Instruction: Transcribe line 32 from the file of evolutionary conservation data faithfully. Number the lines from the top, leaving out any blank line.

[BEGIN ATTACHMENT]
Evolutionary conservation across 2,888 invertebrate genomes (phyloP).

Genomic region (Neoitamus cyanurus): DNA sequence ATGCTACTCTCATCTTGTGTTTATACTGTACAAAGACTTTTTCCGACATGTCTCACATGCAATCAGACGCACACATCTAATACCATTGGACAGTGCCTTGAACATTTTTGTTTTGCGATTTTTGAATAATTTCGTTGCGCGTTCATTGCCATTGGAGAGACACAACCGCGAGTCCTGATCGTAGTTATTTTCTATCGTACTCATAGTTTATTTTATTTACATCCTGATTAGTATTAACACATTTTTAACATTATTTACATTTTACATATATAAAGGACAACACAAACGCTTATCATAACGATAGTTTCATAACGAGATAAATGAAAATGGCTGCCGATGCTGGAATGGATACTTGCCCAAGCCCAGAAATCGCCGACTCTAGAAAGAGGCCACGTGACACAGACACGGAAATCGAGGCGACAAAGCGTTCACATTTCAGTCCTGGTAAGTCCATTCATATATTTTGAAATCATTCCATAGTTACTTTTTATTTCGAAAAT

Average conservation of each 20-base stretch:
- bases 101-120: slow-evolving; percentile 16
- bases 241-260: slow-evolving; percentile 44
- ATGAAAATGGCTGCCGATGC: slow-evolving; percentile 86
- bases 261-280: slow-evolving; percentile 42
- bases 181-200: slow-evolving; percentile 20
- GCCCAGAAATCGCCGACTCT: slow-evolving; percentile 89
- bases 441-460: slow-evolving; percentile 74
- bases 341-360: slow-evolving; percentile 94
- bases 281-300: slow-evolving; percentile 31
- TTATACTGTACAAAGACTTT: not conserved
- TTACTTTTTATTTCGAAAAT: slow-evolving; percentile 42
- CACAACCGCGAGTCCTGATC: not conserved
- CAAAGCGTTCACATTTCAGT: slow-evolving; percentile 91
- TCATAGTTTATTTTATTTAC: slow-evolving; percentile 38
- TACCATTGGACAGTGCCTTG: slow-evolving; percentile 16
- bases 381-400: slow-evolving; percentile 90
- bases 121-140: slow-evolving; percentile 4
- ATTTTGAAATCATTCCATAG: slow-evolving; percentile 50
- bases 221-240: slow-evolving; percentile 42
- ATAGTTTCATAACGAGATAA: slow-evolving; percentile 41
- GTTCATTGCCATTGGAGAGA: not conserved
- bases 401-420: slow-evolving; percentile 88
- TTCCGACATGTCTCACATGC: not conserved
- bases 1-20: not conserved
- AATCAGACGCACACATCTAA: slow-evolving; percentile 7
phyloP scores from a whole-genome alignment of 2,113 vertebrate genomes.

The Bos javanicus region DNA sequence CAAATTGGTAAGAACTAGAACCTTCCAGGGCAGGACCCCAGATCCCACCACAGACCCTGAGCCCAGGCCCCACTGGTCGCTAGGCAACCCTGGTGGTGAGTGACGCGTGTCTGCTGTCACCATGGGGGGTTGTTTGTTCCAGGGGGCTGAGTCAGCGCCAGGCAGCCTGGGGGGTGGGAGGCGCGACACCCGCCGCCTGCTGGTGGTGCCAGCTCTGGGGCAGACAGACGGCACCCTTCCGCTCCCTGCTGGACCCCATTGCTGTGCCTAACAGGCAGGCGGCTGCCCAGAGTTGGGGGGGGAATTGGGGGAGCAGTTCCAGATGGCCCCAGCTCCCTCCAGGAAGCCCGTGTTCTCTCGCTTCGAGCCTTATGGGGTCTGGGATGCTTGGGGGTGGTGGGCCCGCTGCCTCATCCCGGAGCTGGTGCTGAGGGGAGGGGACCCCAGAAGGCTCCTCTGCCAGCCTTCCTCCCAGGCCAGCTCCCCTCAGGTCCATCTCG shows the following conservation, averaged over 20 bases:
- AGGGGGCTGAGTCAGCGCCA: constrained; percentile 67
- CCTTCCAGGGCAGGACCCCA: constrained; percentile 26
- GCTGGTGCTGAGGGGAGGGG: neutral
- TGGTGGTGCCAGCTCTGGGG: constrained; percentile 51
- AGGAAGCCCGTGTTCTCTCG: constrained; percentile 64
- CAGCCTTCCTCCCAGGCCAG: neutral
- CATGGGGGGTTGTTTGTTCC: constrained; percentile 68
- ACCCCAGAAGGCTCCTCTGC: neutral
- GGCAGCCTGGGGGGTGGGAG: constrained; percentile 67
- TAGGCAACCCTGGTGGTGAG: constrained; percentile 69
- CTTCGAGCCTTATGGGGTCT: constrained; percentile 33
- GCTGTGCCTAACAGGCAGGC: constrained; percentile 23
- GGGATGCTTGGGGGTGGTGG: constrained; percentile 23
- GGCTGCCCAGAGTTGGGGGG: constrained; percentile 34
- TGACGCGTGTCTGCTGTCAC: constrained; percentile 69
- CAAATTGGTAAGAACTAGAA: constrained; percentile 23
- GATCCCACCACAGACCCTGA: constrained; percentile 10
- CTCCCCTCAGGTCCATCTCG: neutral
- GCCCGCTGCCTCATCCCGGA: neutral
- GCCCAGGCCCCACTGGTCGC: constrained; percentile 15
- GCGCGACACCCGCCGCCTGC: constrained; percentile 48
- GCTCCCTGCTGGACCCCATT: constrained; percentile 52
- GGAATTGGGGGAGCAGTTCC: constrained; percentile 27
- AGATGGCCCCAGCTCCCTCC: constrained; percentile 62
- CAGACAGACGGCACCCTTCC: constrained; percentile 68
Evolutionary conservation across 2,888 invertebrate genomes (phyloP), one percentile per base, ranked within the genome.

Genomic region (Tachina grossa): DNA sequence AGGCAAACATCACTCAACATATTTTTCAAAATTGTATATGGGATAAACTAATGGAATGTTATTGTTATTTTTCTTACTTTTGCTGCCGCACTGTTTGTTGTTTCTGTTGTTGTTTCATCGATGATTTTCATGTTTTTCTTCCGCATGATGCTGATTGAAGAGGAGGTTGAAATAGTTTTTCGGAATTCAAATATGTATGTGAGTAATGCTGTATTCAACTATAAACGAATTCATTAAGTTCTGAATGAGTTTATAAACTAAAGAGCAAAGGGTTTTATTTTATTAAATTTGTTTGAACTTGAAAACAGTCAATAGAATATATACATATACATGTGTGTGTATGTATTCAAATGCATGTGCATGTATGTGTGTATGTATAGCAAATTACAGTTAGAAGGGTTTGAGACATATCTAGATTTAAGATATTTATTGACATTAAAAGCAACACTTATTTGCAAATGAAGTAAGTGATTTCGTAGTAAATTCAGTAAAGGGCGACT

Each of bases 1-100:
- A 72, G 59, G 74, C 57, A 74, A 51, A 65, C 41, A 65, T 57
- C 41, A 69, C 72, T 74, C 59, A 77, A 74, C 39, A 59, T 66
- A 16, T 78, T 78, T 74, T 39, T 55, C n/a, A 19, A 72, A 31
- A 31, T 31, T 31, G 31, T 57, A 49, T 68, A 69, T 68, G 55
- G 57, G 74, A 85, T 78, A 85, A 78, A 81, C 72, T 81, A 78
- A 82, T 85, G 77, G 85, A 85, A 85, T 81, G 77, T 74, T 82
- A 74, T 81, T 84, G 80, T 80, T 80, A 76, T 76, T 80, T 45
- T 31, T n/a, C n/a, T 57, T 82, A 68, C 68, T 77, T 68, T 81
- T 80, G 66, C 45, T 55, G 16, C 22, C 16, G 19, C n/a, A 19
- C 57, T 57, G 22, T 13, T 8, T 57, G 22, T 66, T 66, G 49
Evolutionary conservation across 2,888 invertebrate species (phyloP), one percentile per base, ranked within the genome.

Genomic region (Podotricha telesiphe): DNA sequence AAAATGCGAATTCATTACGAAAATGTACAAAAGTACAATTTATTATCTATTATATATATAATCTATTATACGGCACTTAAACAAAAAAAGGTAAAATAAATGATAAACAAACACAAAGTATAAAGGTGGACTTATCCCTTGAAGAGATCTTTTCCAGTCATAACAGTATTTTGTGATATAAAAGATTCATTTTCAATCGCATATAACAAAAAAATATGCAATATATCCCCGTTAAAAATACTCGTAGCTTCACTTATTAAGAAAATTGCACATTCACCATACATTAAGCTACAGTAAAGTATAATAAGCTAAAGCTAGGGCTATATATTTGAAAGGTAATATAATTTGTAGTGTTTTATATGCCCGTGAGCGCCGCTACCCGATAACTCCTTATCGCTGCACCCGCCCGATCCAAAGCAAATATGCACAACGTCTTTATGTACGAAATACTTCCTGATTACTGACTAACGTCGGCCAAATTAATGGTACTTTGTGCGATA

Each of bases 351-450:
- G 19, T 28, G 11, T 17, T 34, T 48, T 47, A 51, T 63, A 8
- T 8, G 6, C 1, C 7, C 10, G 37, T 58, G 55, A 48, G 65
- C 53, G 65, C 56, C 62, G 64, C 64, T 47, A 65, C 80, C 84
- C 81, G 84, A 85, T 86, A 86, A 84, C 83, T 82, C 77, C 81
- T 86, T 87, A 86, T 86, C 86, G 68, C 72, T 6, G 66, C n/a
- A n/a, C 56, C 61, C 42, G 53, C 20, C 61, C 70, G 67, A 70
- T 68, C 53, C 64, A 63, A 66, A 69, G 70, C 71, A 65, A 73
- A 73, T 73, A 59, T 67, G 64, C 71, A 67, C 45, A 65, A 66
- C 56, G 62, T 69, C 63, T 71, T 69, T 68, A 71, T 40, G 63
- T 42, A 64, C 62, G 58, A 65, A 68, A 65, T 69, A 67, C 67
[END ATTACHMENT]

- CCTTCCAGGGCAGGACCCCA: constrained; percentile 26